Small Company Hiring Picking Up.

After a long dry spell, hosts of small firms across the country are starting to take on workers again — a significant step in an economic recovery that hasn't seen much job creation. The nation's 23 million small businesses employ an estimated 57.1 million workers — more than half of all private-sector employees — and create more than half of the nonfarm private gross domestic product, according to the Small Business Administration.

A wave of small-business hiring could help sustain consumer confidence and tide the economy over until larger companies regain the will to significantly boost payrolls — and begin restoring the 2.4 million jobs lost nationwide since the recession began in March 2001.

The hiring has been spurred by Bush administration tax incentives and a new eagerness by banks to court small firms. But the biggest factor is improving sales. Low interest rates have kept home sales high, meaning lots of work for the small construction companies that make up the bulk of the industry. Baby boomers are retiring and laying out lots of money for specialized health-care services, which are mainly the province of small clinics. And as big companies shed jobs, they outsource more work. Even with productivity gains, small companies are finding they simply can't meet escalating demand with the workers on hand.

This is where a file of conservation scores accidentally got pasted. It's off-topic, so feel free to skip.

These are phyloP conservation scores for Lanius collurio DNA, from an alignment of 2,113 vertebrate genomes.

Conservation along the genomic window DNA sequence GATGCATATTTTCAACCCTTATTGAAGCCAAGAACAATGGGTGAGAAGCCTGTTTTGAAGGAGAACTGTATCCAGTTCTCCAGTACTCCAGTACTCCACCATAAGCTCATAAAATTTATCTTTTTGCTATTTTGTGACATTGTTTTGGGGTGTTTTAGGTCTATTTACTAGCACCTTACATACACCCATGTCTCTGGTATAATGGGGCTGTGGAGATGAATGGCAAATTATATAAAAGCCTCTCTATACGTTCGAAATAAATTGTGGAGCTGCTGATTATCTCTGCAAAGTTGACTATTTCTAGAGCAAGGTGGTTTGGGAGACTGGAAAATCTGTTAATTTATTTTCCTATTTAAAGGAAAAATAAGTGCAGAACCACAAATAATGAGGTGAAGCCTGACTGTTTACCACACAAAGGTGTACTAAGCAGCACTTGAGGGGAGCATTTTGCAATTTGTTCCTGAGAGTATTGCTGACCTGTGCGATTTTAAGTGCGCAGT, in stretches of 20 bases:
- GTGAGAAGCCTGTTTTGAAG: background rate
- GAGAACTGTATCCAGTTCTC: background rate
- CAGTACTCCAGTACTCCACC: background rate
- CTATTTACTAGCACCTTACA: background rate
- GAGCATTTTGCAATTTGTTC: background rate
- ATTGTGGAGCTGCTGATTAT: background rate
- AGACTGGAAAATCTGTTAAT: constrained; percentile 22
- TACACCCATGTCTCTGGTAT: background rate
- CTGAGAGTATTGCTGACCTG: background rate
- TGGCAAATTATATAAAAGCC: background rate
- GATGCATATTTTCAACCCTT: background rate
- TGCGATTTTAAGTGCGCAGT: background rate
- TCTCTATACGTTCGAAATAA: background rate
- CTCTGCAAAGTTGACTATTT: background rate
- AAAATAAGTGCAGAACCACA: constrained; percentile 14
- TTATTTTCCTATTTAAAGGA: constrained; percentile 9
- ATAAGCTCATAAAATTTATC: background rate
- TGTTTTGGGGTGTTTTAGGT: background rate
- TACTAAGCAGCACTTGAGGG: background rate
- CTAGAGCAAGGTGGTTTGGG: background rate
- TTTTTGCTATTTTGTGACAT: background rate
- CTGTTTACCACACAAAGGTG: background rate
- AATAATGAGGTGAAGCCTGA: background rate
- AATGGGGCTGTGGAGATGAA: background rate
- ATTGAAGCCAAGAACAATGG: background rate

“Smaller companies have less of a cushion, so when demand picks up, they have so little fat there, they have to hire. So they will be the ones to generate jobs,” says Mark Zandi, chief economist for, a West Chester, Pa., research firm. 

WSJ    December 4, 2003

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